It is another object of this invention to provide a photoreceptor that can create a potential well for accumulating a charge generated by photons impinging on the detector, which well is deeper than has heretofore been possible without the need for applying higher voltages to create the well.
It is another object of this invention to provide a photoreceptor construction that simultaneously reduces the surface area of the photoreceptor and increases the volume thereof to produce a higher signal to noise ratio.
It is another object of this invention to provide a photosensitive imager that permits a substantially higher density of picture elements (pixels) to be formed in a given area than has heretofore been possible, while at the same time providing higher signal to noise ratios and greater dynamic range than are achievable with known constructions.
Briefly stated, and in accordance with a presently preferred embodiment of the invention, an improved low voltage, small surface area, high signal-to-noise ratio photo gate includes a layer of photoreceptive semiconductor material having an impurity concentration selected to enhance the formation of hole electron pairs in response to photons impinging on a surface of the substrate, an electrode extending from the surface of the substrate into the substrate a substantial distance; an insulating layer disposed between the electrode and the substrate for electrically insulating the electrode from the substrate; so that upon the application of an electrical potential to the electrode, a potential well is formed in the substrate surrounding the electrode for accumulating charge generated when photons impinge on the surface of the substrate surrounding the electrode.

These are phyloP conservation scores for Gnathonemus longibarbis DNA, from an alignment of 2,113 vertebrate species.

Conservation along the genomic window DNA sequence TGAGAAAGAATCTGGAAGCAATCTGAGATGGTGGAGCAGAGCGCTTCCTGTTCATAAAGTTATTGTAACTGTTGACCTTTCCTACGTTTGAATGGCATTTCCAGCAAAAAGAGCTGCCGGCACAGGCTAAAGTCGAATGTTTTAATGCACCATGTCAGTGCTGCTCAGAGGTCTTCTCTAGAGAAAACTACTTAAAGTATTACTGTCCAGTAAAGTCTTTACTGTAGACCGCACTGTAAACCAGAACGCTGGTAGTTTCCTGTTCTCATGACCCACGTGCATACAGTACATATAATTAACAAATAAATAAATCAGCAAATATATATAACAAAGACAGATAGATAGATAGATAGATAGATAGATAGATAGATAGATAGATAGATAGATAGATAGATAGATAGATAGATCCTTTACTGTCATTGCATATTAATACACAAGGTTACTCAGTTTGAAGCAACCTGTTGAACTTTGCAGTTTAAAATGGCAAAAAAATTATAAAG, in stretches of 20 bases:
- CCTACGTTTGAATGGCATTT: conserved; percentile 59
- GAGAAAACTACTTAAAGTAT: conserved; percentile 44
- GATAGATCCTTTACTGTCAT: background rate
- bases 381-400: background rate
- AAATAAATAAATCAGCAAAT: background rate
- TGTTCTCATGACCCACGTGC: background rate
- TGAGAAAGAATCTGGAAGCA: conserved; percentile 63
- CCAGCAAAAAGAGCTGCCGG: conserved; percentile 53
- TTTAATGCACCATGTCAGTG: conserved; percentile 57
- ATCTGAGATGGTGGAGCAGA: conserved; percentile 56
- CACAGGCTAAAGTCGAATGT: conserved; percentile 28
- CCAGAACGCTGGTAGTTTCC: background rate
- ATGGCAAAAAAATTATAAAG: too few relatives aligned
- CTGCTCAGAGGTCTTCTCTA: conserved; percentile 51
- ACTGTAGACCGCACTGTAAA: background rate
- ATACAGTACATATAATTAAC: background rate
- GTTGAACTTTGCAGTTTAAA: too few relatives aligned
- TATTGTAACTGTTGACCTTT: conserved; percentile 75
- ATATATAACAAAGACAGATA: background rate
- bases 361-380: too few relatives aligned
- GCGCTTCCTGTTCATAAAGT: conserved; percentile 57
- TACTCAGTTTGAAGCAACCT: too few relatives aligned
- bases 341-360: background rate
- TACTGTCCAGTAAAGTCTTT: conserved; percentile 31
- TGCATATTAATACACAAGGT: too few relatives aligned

In accordance with another aspect of this invention, a photo gate in accordance with the invention comprises a charge sensor disposed in the substrate adjacent the electrode.
In accordance with another aspect of the invention, the electrode comprises a photo opaque metal electrode.
In accordance with another aspect of the invention, the electrode comprises a phototransmissive electrode.
In accordance with still another aspect of the invention, a photo gate comprises a plurality of electrodes extending from the surface of a photoresponsive site into the bulk of a substrate and means for electrically connecting the electrodes at the surface.
In accordance with still another aspect of the invention, a photo gate comprises a plurality of electrodes, arranged in an array, of at least two by two electrodes, all extending from the surface of the semiconductor body into the bulk thereof, and electrically connected at the surface.
While the novel aspects of the invention are set forth with particularity in the appended claims, the invention itself, together with further aspects and advantages thereof, may be more readily comprehended by reference to the following detailed description of a presently preferred embodiment of the invention taken in conjunction with the accompanying drawings, in which:
FIG. 1 is a diagrammatic view of a photo gate in accordance with the prior art;
FIG. 2 is a diagram of a photogate in accordance with this invention.
FIG. 3 is a cross-sectional view of the photogate of FIG. 2 taken along axis A.